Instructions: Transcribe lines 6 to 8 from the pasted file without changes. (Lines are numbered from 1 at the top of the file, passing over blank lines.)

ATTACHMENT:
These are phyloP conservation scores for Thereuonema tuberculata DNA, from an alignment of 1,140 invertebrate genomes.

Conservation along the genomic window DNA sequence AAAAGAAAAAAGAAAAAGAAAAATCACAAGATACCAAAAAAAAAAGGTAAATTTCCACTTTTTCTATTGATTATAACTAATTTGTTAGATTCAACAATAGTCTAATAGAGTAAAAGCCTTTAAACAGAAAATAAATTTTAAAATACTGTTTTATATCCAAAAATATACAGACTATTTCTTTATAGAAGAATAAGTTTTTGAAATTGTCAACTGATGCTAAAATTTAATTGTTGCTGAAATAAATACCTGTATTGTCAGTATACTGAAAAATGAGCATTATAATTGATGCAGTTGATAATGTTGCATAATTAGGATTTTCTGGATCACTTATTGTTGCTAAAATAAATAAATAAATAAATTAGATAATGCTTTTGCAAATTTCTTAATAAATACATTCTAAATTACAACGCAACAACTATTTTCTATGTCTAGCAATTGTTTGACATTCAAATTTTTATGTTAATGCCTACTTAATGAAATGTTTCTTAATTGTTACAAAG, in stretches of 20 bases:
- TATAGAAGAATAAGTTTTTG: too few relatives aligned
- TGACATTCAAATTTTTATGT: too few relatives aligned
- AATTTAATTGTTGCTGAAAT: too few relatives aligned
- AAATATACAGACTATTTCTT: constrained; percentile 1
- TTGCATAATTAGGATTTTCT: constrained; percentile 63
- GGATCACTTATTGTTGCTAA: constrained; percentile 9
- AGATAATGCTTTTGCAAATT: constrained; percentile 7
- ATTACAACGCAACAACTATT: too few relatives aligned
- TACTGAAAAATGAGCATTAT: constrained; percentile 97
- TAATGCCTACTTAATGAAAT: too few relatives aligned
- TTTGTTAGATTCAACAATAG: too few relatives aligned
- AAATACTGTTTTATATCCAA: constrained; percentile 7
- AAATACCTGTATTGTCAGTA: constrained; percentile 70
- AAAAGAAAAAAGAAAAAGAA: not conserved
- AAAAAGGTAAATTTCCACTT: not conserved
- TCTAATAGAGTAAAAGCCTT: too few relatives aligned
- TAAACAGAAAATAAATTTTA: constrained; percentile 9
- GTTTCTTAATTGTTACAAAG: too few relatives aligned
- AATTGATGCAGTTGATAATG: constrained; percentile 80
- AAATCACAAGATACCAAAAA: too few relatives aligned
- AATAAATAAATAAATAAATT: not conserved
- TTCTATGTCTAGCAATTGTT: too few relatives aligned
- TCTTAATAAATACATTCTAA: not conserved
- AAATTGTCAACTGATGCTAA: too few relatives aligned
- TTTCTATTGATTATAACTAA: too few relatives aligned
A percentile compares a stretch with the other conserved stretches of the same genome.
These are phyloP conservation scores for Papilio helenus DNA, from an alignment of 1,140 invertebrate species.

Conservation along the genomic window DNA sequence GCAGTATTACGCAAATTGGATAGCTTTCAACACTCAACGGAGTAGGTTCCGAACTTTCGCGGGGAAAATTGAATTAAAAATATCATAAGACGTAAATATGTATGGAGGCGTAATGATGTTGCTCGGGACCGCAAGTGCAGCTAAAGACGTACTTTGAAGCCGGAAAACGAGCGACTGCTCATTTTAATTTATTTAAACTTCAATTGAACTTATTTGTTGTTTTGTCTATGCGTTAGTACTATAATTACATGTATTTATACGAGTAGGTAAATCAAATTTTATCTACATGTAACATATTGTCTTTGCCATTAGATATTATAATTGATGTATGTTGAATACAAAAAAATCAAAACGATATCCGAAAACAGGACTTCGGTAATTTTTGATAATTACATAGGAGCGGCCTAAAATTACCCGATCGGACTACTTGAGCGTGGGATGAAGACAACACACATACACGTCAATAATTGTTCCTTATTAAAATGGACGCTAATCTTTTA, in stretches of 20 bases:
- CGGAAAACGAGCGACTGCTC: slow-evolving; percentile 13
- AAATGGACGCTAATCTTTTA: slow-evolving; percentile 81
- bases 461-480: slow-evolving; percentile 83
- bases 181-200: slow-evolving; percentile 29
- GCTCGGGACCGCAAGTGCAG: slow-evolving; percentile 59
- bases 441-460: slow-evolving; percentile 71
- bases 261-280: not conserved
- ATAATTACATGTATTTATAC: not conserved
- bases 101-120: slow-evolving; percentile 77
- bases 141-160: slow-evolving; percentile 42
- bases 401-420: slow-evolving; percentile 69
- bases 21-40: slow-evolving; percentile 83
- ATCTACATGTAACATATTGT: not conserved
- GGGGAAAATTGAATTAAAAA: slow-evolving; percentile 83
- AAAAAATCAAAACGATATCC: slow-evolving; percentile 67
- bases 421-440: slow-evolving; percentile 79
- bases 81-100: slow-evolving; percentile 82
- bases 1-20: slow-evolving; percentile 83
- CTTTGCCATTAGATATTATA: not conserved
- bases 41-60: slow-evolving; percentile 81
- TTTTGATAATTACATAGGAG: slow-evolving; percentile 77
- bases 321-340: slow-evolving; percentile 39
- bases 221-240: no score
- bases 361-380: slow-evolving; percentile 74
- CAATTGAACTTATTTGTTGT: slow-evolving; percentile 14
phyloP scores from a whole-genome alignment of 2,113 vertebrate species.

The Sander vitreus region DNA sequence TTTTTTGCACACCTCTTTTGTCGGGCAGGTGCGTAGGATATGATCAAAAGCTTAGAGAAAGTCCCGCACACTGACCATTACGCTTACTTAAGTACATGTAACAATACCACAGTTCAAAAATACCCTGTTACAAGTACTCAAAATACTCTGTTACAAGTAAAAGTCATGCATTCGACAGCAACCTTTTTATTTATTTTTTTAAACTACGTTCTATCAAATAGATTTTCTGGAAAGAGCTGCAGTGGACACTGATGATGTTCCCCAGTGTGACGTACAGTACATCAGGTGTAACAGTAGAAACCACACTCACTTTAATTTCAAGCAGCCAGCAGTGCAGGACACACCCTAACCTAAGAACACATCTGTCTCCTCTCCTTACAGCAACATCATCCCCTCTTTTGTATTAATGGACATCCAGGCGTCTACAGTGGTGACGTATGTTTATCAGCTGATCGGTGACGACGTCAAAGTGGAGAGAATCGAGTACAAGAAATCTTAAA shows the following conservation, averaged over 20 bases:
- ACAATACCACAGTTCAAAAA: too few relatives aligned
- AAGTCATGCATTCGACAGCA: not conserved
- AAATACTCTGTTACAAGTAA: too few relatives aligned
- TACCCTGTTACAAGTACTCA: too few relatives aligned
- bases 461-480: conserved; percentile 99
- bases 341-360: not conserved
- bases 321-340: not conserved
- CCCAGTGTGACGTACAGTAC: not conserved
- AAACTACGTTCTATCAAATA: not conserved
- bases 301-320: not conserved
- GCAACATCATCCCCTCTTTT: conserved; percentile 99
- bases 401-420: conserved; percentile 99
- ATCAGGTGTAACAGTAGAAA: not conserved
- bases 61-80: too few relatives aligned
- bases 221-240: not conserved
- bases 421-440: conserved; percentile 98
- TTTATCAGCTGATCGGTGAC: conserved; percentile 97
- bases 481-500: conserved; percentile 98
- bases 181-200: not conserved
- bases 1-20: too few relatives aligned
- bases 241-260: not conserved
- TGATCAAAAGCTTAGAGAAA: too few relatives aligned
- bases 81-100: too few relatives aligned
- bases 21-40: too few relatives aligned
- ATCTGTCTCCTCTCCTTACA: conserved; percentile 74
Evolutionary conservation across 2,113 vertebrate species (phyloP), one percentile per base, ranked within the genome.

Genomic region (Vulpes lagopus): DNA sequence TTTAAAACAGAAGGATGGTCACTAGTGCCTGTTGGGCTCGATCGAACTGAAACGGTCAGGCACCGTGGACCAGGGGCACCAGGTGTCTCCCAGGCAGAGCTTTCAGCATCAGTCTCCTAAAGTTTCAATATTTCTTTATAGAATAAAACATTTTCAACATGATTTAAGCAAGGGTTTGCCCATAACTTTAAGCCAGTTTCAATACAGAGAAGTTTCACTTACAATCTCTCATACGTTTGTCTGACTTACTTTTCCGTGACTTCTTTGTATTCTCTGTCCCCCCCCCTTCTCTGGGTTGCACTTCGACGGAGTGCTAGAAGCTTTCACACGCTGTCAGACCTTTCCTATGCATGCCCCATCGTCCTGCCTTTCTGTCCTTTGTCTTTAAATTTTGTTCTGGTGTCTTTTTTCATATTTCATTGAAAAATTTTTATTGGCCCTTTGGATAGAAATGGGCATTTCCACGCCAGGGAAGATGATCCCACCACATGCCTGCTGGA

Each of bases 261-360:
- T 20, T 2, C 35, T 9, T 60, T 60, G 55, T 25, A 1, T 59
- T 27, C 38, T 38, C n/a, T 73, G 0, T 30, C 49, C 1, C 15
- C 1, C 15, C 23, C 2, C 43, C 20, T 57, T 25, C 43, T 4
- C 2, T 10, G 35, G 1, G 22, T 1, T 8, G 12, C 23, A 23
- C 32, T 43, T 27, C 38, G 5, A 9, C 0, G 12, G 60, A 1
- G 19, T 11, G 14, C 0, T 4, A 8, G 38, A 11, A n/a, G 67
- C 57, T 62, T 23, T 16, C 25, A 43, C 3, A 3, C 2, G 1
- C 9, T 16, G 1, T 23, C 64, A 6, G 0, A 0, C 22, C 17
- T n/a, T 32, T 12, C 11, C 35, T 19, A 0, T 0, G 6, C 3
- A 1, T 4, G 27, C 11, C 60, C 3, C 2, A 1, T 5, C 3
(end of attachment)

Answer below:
- AAATATACAGACTATTTCTT: constrained; percentile 1
- TTGCATAATTAGGATTTTCT: constrained; percentile 63
- GGATCACTTATTGTTGCTAA: constrained; percentile 9